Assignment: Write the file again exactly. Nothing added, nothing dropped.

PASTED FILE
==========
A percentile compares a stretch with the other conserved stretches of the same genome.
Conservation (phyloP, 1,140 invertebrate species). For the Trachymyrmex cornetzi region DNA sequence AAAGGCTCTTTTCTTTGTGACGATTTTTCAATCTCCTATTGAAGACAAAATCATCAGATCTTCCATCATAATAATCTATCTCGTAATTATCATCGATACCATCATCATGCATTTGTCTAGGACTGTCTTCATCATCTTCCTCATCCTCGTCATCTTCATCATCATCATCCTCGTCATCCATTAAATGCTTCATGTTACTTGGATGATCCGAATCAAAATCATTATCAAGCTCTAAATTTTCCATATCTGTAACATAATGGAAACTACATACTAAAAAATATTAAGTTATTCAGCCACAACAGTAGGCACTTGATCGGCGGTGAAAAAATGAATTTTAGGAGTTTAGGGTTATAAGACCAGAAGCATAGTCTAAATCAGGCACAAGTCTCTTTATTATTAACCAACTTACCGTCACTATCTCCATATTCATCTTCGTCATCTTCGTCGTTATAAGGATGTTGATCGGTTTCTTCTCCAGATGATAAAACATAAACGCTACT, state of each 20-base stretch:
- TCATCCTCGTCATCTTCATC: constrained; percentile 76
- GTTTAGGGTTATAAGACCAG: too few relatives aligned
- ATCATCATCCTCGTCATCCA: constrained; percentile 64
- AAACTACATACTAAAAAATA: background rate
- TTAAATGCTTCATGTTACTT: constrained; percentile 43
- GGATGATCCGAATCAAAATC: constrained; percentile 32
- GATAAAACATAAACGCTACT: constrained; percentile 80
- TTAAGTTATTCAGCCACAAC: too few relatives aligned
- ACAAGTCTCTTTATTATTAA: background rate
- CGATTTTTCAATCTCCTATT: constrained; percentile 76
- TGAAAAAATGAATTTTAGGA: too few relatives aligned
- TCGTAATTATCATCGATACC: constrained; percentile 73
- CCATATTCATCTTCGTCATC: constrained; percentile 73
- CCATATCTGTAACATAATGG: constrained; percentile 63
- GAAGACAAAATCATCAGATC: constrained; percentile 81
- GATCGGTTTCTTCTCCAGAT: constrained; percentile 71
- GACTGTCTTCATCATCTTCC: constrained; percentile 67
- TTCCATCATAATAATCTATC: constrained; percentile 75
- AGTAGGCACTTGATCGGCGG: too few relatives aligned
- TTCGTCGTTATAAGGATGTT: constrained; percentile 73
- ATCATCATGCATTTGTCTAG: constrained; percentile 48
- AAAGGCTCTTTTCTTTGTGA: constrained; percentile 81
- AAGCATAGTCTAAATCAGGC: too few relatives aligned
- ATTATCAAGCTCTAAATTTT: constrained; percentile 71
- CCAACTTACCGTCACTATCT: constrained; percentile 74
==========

A percentile compares a stretch with the other conserved stretches of the same genome.
Conservation (phyloP, 1,140 invertebrate species). For the Trachymyrmex cornetzi region DNA sequence AAAGGCTCTTTTCTTTGTGACGATTTTTCAATCTCCTATTGAAGACAAAATCATCAGATCTTCCATCATAATAATCTATCTCGTAATTATCATCGATACCATCATCATGCATTTGTCTAGGACTGTCTTCATCATCTTCCTCATCCTCGTCATCTTCATCATCATCATCCTCGTCATCCATTAAATGCTTCATGTTACTTGGATGATCCGAATCAAAATCATTATCAAGCTCTAAATTTTCCATATCTGTAACATAATGGAAACTACATACTAAAAAATATTAAGTTATTCAGCCACAACAGTAGGCACTTGATCGGCGGTGAAAAAATGAATTTTAGGAGTTTAGGGTTATAAGACCAGAAGCATAGTCTAAATCAGGCACAAGTCTCTTTATTATTAACCAACTTACCGTCACTATCTCCATATTCATCTTCGTCATCTTCGTCGTTATAAGGATGTTGATCGGTTTCTTCTCCAGATGATAAAACATAAACGCTACT, state of each 20-base stretch:
- TCATCCTCGTCATCTTCATC: constrained; percentile 76
- GTTTAGGGTTATAAGACCAG: too few relatives aligned
- ATCATCATCCTCGTCATCCA: constrained; percentile 64
- AAACTACATACTAAAAAATA: background rate
- TTAAATGCTTCATGTTACTT: constrained; percentile 43
- GGATGATCCGAATCAAAATC: constrained; percentile 32
- GATAAAACATAAACGCTACT: constrained; percentile 80
- TTAAGTTATTCAGCCACAAC: too few relatives aligned
- ACAAGTCTCTTTATTATTAA: background rate
- CGATTTTTCAATCTCCTATT: constrained; percentile 76
- TGAAAAAATGAATTTTAGGA: too few relatives aligned
- TCGTAATTATCATCGATACC: constrained; percentile 73
- CCATATTCATCTTCGTCATC: constrained; percentile 73
- CCATATCTGTAACATAATGG: constrained; percentile 63
- GAAGACAAAATCATCAGATC: constrained; percentile 81
- GATCGGTTTCTTCTCCAGAT: constrained; percentile 71
- GACTGTCTTCATCATCTTCC: constrained; percentile 67
- TTCCATCATAATAATCTATC: constrained; percentile 75
- AGTAGGCACTTGATCGGCGG: too few relatives aligned
- TTCGTCGTTATAAGGATGTT: constrained; percentile 73
- ATCATCATGCATTTGTCTAG: constrained; percentile 48
- AAAGGCTCTTTTCTTTGTGA: constrained; percentile 81
- AAGCATAGTCTAAATCAGGC: too few relatives aligned
- ATTATCAAGCTCTAAATTTT: constrained; percentile 71
- CCAACTTACCGTCACTATCT: constrained; percentile 74